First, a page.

An ISP, GET Teledatos (www.teledatos.cu), has been established to provide an Internet service to tourist resorts and hotels in Cuba (cuba.cu, 2000), although the exact nature of the service is unclear. A number of Web sites promote Cuba as an upmarket tourist destination and are themselves publicised on a number of the Cuban portals and news Web sites. These tourism Web sites primarily target European visitors but also Canadians and Americans (according to Reuters (1999), with U.S. travellers going via Mexico or the Bahamas. Web sites include CubaVIP (www.cubavip.com) and GoCuba (www.gocuba.com), aimed at the U.K. market and FlexiVacations (www.flexivacations.com), a French Web site, which waxes lyrically about Cuba as a tropical paradise of sun, enchanting beaches and cultural richness, where music plays at every turn:Cuba: île reine des caraïbes, vous offre son soleil, ses plages enchanteresses, ses richesses culturelles, et sa musique omniprésente. Vous tomberez sous le charme de cotte île magique. Votre hotel est situé dans la prestigieuse Marina Hemingway de la Havane. lnfrastuctures trés compléte .
Could this possibly be the same Cuba described in the rhetoric of American politicians (Richardson and Weiss, 1997) and human rights statements that decry its record (Amnesty International, 1999; Reporters Sans Frontières, 1999)? Can the excellent facilities of the Marina Hemmingway be the same as those described by Arnum (1999), Broersma (1998a) and Symmes (1998)?
Internet Usage by Political OppositionNon-approved sources of information simply do not have access to the Internet from within Cuba (Symmes, 1998) and so information from these sources is channelled via overseas opposition groups (Reporters Sans Frontières, 1999). Miami has become a centre for opposition to the Castro government and these groups have been using the Internet for organisation and communication as well as for publishing their own propaganda (Broersma, 1998b). Okri (1997, p.128) places this Cuban diaspora in context when he writes:"Conquerors are transplanters. So are the conquered and exiles. They take their earth with them, carry with them their rituals as codes of continuity in the new world."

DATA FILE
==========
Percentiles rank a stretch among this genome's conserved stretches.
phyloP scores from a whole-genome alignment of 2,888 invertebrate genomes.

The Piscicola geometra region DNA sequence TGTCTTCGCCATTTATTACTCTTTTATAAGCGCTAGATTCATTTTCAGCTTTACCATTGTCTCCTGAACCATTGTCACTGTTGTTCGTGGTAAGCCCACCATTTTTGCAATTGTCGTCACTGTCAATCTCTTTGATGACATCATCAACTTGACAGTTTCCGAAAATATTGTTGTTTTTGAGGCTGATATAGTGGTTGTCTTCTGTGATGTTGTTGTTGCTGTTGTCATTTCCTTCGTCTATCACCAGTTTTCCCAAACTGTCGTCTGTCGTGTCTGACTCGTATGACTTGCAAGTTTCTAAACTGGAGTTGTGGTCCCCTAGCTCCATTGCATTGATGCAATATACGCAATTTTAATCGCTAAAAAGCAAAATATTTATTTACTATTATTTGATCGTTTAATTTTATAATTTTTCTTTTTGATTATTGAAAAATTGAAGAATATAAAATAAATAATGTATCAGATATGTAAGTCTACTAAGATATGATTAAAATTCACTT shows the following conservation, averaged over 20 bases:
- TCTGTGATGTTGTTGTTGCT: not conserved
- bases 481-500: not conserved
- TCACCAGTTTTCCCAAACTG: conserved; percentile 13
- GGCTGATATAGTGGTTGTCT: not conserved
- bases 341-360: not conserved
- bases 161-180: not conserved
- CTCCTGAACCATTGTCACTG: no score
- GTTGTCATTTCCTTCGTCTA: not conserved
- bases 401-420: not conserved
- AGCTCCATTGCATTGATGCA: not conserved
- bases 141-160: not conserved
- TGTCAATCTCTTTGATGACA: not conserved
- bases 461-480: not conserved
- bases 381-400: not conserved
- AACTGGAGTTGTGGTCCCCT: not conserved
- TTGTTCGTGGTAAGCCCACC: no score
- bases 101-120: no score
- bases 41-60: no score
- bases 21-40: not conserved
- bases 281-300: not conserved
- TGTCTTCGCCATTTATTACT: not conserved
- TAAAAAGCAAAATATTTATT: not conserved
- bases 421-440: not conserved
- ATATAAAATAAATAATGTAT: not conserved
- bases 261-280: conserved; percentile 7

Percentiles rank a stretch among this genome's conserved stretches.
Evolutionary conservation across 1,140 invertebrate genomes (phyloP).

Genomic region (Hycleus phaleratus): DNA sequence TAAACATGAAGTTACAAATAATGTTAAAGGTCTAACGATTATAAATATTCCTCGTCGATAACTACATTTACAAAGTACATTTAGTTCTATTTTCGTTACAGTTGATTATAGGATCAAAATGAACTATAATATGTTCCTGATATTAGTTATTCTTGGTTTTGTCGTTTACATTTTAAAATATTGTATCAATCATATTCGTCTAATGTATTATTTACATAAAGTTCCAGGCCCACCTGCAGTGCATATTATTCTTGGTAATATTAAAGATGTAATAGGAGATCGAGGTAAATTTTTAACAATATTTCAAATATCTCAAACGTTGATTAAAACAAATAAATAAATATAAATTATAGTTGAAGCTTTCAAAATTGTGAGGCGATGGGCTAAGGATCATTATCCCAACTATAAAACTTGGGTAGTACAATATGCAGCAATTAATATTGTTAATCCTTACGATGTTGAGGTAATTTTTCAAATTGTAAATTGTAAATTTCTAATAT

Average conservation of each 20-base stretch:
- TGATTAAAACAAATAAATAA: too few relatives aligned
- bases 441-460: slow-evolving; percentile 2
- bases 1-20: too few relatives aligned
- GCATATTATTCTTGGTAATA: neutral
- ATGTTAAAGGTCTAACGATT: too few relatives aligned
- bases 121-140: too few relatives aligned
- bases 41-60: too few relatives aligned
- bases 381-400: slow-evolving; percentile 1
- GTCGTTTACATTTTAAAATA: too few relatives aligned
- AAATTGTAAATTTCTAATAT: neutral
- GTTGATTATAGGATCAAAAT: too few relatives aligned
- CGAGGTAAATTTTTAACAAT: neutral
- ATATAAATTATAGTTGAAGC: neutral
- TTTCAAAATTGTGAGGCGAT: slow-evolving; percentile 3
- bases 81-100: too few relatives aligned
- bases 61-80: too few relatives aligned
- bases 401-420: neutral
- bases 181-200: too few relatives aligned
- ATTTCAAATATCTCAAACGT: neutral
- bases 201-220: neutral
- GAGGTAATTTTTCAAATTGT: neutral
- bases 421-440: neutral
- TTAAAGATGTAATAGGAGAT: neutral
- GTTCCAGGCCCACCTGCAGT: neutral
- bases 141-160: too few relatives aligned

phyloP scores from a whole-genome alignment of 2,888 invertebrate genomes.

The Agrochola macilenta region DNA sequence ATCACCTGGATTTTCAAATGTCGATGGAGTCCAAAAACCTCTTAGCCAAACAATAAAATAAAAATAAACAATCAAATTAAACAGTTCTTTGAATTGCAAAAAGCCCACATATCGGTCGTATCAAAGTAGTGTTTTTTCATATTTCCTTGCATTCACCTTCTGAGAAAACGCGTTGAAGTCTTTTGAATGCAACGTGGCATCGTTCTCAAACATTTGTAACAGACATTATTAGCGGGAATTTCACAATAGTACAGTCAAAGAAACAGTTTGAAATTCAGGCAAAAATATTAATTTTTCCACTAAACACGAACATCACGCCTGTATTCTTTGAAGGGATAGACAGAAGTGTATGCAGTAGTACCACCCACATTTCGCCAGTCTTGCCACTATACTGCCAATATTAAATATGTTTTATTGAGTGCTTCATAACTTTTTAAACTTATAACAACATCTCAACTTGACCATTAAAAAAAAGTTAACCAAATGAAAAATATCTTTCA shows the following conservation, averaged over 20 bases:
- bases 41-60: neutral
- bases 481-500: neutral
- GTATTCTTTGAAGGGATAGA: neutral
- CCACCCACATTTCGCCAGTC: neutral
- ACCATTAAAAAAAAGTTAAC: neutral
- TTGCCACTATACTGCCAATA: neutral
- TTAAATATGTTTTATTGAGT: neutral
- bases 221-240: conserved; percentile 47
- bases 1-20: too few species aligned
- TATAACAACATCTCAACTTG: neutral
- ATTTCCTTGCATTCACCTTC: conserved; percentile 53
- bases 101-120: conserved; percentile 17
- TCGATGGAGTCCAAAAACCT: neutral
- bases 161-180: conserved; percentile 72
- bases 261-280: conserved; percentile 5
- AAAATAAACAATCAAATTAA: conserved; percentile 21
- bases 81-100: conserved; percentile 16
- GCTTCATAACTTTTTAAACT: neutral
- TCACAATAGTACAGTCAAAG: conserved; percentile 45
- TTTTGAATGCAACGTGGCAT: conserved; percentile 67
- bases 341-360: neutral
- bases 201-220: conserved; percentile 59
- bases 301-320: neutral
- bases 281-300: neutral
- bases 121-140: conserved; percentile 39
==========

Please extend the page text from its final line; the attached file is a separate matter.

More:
These groups demonstrate a passionate opposition for the current Cuban regime that is reflected in their online offerings. Many of these groups are considered to be ultra-conservative in the American political context and Oppenheimer (2000) reports that some consider that the U.S. and international media is failing to report their viewpoint, which could partially explain an increased use of the Internet. Oppenheimer notes that media interest in the Gonzáles case is in contrast to their failure to report the sinking by the Cuban military in 1994 of a boat carrying refugees.
Two of the largest anti-government Web sites are CubaNet (www.cubanet.org) and the Free Cuba Foundation (FCF) (www.fiu.edu/~fcf/). CubaNet is run by volunteers as a "community service" (Adams, 1996) and describes itself as:"A non-partisan and non-profit organisation that fosters free press in Cuba, assists its independent sector develop a civil society and informs the world about Cuba's reality."